Photographica Pages

An online guide to collectable cameras and related stuff

85/2 Zeiss Sonnar for Contax

An example of the third version of the 85/2 Zeiss Sonnar, which is black and nickel.

From the beginning, this was one of the crown jewels of the Contax line. It was a bit longer than the 73/1.9 Hektor that Leitz was offering for the Leica, and the performance was much better. For most of it's life, it was one of the more expensive lenses in the system (and most of the more expensive lenses were special purpose lenses, most of which involved a reflex housing), and yet it was one of the most popular. It was a big, impressive looking lens with six elements in three groups (later reformulated to seven elemments in three groups). When you shot with it, it gave you a feeling of power, to capture images lessor lenses wouldn't.

Production began in 1933 at serial number 1430301 (although a few lenses were built with earlier numbers, probably for promotional purposes). Finished in black paint and nickel over brass. It lacked front filter threads, the lettering was larger than on later batches, and the front ring was notched for a spanner wrench. The minimum apreture is f/16. This first version may have numbered only 200 units.

The second version had smaller engraving and lacked the spanner notches on the front ring. Production started at 1454101, and still dated to 1933.

In 1934 the knurreled ring above the aperture scale sharnk form 4mm to 3mm. This was somewhere in the 15xxxxx serial numbr range.

With the introduction of the chrome Contax II, the lens was changed to a heavy chrome finish at around 1631401. The lens also recieved a 49mm filter thread on the nose. This dates to 1936.

Later that same year, the minimum aperture was changed to f/22 at about lens 2232500.

The sixth version was introduced in 1938, and lacked the milled ring between the aperture ring nd the nose.

As early as 1937 Zeiss had been experimenting with aluminum barrels on the 85mm Sonnar. This was a heavy lens, and using aluminum in the barrel helped to reduce the weight. And as the war started and progressed brass and chrome became harder to get. Many of the wartime lenses were made in different alloy barrels, including some that were fixed focus for the Luftwaffe, and some with an odd looking barrel to handle better when wearing gloves.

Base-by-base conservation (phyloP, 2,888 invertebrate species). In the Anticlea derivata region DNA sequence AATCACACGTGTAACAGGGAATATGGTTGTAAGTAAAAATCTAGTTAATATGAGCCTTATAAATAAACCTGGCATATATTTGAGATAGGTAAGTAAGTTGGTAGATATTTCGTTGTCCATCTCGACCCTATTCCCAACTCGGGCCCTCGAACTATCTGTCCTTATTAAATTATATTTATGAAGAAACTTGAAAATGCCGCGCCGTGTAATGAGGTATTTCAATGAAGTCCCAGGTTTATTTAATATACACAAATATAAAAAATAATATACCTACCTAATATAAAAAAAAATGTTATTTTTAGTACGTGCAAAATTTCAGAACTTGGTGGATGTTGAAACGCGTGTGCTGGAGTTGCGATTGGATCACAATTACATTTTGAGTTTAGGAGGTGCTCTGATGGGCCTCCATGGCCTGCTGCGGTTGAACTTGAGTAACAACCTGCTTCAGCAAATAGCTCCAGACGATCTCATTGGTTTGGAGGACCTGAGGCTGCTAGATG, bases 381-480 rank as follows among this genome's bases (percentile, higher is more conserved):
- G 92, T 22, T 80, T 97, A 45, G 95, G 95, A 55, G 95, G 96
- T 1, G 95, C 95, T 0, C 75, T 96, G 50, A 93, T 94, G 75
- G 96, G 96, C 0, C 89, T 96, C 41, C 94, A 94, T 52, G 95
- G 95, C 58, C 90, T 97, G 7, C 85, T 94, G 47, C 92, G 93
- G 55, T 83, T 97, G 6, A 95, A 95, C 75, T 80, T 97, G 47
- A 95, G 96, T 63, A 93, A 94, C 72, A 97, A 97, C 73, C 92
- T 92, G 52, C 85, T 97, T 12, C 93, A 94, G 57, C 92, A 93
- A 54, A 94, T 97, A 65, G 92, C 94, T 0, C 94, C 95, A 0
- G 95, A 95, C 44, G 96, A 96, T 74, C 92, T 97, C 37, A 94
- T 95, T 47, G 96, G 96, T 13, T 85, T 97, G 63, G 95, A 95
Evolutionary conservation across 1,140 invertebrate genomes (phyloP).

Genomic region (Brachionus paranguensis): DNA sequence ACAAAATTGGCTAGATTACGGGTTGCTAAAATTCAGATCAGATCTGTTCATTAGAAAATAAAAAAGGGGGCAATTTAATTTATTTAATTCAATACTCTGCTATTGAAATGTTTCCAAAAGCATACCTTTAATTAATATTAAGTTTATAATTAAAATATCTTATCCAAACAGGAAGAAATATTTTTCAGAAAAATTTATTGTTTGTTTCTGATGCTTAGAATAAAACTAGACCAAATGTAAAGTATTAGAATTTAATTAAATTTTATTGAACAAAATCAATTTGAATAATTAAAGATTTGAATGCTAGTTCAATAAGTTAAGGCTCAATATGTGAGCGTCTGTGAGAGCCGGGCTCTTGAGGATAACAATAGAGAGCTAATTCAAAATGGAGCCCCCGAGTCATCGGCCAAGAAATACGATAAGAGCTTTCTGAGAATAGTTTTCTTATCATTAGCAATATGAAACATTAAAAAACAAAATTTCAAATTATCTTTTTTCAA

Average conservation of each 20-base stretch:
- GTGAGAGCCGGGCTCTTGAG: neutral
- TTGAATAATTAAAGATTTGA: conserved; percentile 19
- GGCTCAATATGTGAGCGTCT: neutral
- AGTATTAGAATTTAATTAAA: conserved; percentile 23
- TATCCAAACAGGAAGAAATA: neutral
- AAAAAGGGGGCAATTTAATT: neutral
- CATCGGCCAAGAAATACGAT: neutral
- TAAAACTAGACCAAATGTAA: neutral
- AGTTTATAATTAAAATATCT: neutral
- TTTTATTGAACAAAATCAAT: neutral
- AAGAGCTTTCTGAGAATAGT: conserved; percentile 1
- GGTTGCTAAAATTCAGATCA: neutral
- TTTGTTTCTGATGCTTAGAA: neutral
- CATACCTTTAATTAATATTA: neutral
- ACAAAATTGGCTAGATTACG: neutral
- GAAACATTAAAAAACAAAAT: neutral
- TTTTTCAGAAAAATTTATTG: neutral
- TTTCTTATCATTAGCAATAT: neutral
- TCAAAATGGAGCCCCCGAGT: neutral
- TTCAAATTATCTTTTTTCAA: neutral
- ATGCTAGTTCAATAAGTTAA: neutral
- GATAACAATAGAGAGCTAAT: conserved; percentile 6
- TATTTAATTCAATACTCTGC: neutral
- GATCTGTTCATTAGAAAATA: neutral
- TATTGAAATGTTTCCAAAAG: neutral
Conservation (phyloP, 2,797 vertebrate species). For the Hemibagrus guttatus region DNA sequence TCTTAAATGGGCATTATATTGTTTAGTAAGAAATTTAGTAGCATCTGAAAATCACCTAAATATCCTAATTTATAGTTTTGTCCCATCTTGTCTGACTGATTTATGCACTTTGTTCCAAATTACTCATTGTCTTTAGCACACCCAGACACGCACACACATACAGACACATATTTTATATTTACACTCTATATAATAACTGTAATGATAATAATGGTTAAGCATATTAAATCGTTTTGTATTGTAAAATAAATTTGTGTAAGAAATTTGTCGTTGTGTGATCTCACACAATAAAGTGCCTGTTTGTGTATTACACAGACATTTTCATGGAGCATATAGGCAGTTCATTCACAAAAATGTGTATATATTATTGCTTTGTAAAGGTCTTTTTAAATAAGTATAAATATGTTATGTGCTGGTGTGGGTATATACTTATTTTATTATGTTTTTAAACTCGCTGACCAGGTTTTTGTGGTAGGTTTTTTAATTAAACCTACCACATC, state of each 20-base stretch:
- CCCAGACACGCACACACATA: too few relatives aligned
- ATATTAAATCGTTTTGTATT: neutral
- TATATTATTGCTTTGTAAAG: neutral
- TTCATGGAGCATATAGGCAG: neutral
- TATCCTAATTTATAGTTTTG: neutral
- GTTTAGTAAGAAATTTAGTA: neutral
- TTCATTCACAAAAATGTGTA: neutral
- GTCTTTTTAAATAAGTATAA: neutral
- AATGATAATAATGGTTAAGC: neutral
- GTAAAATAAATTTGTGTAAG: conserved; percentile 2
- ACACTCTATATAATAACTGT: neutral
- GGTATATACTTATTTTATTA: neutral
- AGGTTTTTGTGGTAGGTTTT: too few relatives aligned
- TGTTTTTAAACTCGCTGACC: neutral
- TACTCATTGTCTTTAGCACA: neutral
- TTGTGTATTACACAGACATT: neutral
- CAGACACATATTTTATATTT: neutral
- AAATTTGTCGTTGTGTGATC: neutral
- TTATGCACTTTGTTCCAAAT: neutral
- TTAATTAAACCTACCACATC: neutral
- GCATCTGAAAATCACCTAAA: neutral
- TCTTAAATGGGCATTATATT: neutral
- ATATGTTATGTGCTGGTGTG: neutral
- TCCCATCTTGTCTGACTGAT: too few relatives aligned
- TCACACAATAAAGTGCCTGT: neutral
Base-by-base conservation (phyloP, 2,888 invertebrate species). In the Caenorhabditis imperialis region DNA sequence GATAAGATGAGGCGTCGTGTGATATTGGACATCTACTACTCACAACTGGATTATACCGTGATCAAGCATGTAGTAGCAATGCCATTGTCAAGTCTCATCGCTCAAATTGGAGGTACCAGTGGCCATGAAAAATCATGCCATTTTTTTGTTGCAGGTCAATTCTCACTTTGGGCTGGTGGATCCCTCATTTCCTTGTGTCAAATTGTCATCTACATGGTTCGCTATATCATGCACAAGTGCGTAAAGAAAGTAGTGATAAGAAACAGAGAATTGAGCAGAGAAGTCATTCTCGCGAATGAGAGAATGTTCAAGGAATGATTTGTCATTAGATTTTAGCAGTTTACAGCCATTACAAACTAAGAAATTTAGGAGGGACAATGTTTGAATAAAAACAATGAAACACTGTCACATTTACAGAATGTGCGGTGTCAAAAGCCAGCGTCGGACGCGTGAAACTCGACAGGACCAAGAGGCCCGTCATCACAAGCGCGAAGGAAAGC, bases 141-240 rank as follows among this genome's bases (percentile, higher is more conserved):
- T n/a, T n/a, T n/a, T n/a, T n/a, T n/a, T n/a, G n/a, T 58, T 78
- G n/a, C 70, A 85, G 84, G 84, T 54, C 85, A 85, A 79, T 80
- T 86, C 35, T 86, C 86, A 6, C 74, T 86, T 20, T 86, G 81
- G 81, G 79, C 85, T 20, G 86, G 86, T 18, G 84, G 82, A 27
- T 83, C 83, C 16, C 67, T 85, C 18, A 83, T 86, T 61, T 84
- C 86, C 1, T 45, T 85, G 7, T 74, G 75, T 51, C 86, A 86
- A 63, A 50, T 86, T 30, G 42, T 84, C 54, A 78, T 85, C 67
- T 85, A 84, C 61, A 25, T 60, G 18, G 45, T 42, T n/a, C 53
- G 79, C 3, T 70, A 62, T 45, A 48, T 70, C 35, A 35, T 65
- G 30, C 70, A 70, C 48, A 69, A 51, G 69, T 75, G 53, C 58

A small batch of lesnes that were exported to Sweden had the 1936 style chrome barrels. The batch may have been serial numbers 2851501 to 2851600.These were likely the last of the chrome over brass 85 Sonnars.

Carl Zeiss Jena resumed production of the Sonnar in 1946. There were cosmetic changes to the barrel, but optically it was the same as the prewar design. It was in an alloy barrel and was T coated. Serial number were 3052801-3053100, 3060901-3061000, 3108201-3108400, 3199301-3200000 and 3207901-3209600, with a total of 3000 produced.

Zeiss Ikon relesed their version with the revised seven element/three groups design in 1950. They were marked Zeiss-Opton, were in an aluminum barrel, were T coated and had a double diaphragm with a total of 24 blades. The barrel was very similat to the design of the 1946 Jena lens, except near the mount, where the Jena lens had a groove between the body of the barrel and the mount. The Opton lens lacked that groove. Serial numbers were 540101-541500, 658101-658600, 839401-840200 and 1128601-1129000 for a total of 2100 lenses.

The final version was marked Carl Zeiss, and the barrel in front of the aperture ring is a single piece instead of two. It is T coated, but lacks the T marking. Only 1500 were produced in batches 1128601- 1128800, 1129301-1130500, and 1475601-1475700.

A prewar 85/2 Sonnar in heavychrome over brass. This example was for European markets as the focus scale is marked in meters.

The same lens marked in feet for the US or British markets.